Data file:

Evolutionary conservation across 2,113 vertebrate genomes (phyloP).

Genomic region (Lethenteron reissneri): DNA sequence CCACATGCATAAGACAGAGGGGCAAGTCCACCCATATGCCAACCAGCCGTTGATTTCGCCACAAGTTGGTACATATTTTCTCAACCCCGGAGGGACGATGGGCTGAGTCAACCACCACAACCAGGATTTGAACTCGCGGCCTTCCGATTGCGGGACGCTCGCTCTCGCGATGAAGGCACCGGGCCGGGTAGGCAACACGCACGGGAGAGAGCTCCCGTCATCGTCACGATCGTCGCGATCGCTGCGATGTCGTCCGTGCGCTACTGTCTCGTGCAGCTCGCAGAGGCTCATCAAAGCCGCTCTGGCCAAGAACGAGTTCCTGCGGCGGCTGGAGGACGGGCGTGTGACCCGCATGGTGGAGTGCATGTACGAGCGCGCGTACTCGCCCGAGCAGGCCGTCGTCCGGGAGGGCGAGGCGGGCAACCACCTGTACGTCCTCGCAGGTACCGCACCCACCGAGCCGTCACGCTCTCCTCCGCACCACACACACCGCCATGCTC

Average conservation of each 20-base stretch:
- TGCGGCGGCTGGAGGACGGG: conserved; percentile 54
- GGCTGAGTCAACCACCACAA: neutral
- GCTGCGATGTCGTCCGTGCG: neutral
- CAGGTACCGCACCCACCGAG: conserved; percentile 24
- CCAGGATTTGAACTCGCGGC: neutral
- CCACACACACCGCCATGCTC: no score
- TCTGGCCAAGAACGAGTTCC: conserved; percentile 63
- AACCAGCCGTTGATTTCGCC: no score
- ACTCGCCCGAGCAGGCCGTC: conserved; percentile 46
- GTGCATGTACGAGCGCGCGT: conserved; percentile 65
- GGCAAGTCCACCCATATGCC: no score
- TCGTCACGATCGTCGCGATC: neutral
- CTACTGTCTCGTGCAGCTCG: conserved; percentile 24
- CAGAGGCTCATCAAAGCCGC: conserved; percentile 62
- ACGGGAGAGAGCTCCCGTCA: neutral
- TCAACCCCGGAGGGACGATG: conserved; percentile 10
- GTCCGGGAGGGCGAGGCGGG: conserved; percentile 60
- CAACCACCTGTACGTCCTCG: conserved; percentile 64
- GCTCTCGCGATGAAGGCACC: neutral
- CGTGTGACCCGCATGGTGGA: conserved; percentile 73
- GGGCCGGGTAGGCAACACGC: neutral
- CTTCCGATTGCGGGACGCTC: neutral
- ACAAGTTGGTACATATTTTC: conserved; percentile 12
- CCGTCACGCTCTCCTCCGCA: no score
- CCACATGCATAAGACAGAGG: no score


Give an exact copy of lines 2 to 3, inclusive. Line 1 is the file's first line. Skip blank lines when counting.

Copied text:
Genomic region (Lethenteron reissneri): DNA sequence CCACATGCATAAGACAGAGGGGCAAGTCCACCCATATGCCAACCAGCCGTTGATTTCGCCACAAGTTGGTACATATTTTCTCAACCCCGGAGGGACGATGGGCTGAGTCAACCACCACAACCAGGATTTGAACTCGCGGCCTTCCGATTGCGGGACGCTCGCTCTCGCGATGAAGGCACCGGGCCGGGTAGGCAACACGCACGGGAGAGAGCTCCCGTCATCGTCACGATCGTCGCGATCGCTGCGATGTCGTCCGTGCGCTACTGTCTCGTGCAGCTCGCAGAGGCTCATCAAAGCCGCTCTGGCCAAGAACGAGTTCCTGCGGCGGCTGGAGGACGGGCGTGTGACCCGCATGGTGGAGTGCATGTACGAGCGCGCGTACTCGCCCGAGCAGGCCGTCGTCCGGGAGGGCGAGGCGGGCAACCACCTGTACGTCCTCGCAGGTACCGCACCCACCGAGCCGTCACGCTCTCCTCCGCACCACACACACCGCCATGCTC

Average conservation of each 20-base stretch: